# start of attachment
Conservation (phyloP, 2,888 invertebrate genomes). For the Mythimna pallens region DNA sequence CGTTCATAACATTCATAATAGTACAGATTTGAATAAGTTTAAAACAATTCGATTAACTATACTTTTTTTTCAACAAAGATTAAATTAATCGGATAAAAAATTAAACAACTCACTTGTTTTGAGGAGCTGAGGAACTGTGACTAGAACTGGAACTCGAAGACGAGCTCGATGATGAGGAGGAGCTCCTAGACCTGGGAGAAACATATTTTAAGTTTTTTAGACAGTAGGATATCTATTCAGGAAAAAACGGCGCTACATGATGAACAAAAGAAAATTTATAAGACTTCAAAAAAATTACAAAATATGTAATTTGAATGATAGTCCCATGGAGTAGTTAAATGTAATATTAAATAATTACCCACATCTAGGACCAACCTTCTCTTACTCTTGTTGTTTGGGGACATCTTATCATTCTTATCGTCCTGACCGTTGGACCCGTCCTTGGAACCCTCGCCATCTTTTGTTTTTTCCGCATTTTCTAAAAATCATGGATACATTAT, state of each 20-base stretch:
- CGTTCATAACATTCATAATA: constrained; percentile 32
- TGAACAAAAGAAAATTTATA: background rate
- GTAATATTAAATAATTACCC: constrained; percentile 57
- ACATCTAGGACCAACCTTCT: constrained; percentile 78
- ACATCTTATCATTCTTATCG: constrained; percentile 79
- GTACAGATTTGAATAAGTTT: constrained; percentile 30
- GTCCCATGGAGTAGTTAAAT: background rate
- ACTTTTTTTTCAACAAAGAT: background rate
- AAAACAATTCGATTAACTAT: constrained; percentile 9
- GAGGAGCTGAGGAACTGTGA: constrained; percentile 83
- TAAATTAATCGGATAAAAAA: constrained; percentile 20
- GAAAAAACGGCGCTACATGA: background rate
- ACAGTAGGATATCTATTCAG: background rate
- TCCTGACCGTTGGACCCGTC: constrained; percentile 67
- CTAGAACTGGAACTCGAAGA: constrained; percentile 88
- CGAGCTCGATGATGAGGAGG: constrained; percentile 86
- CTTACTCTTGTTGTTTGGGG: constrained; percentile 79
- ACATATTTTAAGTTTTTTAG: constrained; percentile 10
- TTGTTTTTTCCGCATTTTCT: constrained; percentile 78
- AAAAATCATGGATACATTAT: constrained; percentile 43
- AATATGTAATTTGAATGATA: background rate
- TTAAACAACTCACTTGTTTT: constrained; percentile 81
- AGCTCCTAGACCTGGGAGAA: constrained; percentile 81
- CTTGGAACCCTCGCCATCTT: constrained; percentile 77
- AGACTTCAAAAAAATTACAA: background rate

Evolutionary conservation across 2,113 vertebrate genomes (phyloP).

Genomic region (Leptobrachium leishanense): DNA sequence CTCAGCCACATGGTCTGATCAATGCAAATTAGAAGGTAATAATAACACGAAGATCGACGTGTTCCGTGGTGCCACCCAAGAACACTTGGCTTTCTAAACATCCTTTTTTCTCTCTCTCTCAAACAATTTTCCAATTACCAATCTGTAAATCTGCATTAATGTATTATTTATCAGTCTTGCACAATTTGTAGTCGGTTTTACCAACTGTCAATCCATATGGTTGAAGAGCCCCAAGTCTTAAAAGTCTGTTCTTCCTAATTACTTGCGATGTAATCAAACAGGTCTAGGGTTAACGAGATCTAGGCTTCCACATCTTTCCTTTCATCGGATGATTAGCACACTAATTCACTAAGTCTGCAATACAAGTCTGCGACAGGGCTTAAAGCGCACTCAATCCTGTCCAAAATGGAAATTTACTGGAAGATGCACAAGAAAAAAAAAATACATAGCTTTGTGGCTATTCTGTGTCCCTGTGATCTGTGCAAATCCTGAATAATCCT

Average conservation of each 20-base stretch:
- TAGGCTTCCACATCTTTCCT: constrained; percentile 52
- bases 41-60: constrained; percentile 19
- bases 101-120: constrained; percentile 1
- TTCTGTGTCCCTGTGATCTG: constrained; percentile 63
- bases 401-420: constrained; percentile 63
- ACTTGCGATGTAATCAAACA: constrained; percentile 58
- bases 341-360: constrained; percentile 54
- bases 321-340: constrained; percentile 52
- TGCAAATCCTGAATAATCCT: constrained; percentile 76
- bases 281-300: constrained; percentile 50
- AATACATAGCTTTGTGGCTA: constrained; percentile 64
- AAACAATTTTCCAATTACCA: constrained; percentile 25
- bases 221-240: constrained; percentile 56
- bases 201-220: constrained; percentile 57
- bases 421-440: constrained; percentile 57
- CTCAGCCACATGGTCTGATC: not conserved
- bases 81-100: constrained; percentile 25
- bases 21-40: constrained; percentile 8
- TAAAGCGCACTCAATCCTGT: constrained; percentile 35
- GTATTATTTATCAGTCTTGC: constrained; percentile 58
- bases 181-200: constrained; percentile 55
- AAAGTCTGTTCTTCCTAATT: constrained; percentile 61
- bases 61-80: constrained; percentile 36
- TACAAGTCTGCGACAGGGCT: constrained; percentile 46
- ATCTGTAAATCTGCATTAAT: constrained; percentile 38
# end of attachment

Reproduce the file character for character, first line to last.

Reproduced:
Conservation (phyloP, 2,888 invertebrate genomes). For the Mythimna pallens region DNA sequence CGTTCATAACATTCATAATAGTACAGATTTGAATAAGTTTAAAACAATTCGATTAACTATACTTTTTTTTCAACAAAGATTAAATTAATCGGATAAAAAATTAAACAACTCACTTGTTTTGAGGAGCTGAGGAACTGTGACTAGAACTGGAACTCGAAGACGAGCTCGATGATGAGGAGGAGCTCCTAGACCTGGGAGAAACATATTTTAAGTTTTTTAGACAGTAGGATATCTATTCAGGAAAAAACGGCGCTACATGATGAACAAAAGAAAATTTATAAGACTTCAAAAAAATTACAAAATATGTAATTTGAATGATAGTCCCATGGAGTAGTTAAATGTAATATTAAATAATTACCCACATCTAGGACCAACCTTCTCTTACTCTTGTTGTTTGGGGACATCTTATCATTCTTATCGTCCTGACCGTTGGACCCGTCCTTGGAACCCTCGCCATCTTTTGTTTTTTCCGCATTTTCTAAAAATCATGGATACATTAT, state of each 20-base stretch:
- CGTTCATAACATTCATAATA: constrained; percentile 32
- TGAACAAAAGAAAATTTATA: background rate
- GTAATATTAAATAATTACCC: constrained; percentile 57
- ACATCTAGGACCAACCTTCT: constrained; percentile 78
- ACATCTTATCATTCTTATCG: constrained; percentile 79
- GTACAGATTTGAATAAGTTT: constrained; percentile 30
- GTCCCATGGAGTAGTTAAAT: background rate
- ACTTTTTTTTCAACAAAGAT: background rate
- AAAACAATTCGATTAACTAT: constrained; percentile 9
- GAGGAGCTGAGGAACTGTGA: constrained; percentile 83
- TAAATTAATCGGATAAAAAA: constrained; percentile 20
- GAAAAAACGGCGCTACATGA: background rate
- ACAGTAGGATATCTATTCAG: background rate
- TCCTGACCGTTGGACCCGTC: constrained; percentile 67
- CTAGAACTGGAACTCGAAGA: constrained; percentile 88
- CGAGCTCGATGATGAGGAGG: constrained; percentile 86
- CTTACTCTTGTTGTTTGGGG: constrained; percentile 79
- ACATATTTTAAGTTTTTTAG: constrained; percentile 10
- TTGTTTTTTCCGCATTTTCT: constrained; percentile 78
- AAAAATCATGGATACATTAT: constrained; percentile 43
- AATATGTAATTTGAATGATA: background rate
- TTAAACAACTCACTTGTTTT: constrained; percentile 81
- AGCTCCTAGACCTGGGAGAA: constrained; percentile 81
- CTTGGAACCCTCGCCATCTT: constrained; percentile 77
- AGACTTCAAAAAAATTACAA: background rate

Evolutionary conservation across 2,113 vertebrate genomes (phyloP).

Genomic region (Leptobrachium leishanense): DNA sequence CTCAGCCACATGGTCTGATCAATGCAAATTAGAAGGTAATAATAACACGAAGATCGACGTGTTCCGTGGTGCCACCCAAGAACACTTGGCTTTCTAAACATCCTTTTTTCTCTCTCTCTCAAACAATTTTCCAATTACCAATCTGTAAATCTGCATTAATGTATTATTTATCAGTCTTGCACAATTTGTAGTCGGTTTTACCAACTGTCAATCCATATGGTTGAAGAGCCCCAAGTCTTAAAAGTCTGTTCTTCCTAATTACTTGCGATGTAATCAAACAGGTCTAGGGTTAACGAGATCTAGGCTTCCACATCTTTCCTTTCATCGGATGATTAGCACACTAATTCACTAAGTCTGCAATACAAGTCTGCGACAGGGCTTAAAGCGCACTCAATCCTGTCCAAAATGGAAATTTACTGGAAGATGCACAAGAAAAAAAAAATACATAGCTTTGTGGCTATTCTGTGTCCCTGTGATCTGTGCAAATCCTGAATAATCCT

Average conservation of each 20-base stretch:
- TAGGCTTCCACATCTTTCCT: constrained; percentile 52
- bases 41-60: constrained; percentile 19
- bases 101-120: constrained; percentile 1
- TTCTGTGTCCCTGTGATCTG: constrained; percentile 63
- bases 401-420: constrained; percentile 63
- ACTTGCGATGTAATCAAACA: constrained; percentile 58
- bases 341-360: constrained; percentile 54
- bases 321-340: constrained; percentile 52
- TGCAAATCCTGAATAATCCT: constrained; percentile 76
- bases 281-300: constrained; percentile 50
- AATACATAGCTTTGTGGCTA: constrained; percentile 64
- AAACAATTTTCCAATTACCA: constrained; percentile 25
- bases 221-240: constrained; percentile 56
- bases 201-220: constrained; percentile 57
- bases 421-440: constrained; percentile 57
- CTCAGCCACATGGTCTGATC: not conserved
- bases 81-100: constrained; percentile 25
- bases 21-40: constrained; percentile 8
- TAAAGCGCACTCAATCCTGT: constrained; percentile 35
- GTATTATTTATCAGTCTTGC: constrained; percentile 58
- bases 181-200: constrained; percentile 55
- AAAGTCTGTTCTTCCTAATT: constrained; percentile 61
- bases 61-80: constrained; percentile 36
- TACAAGTCTGCGACAGGGCT: constrained; percentile 46
- ATCTGTAAATCTGCATTAAT: constrained; percentile 38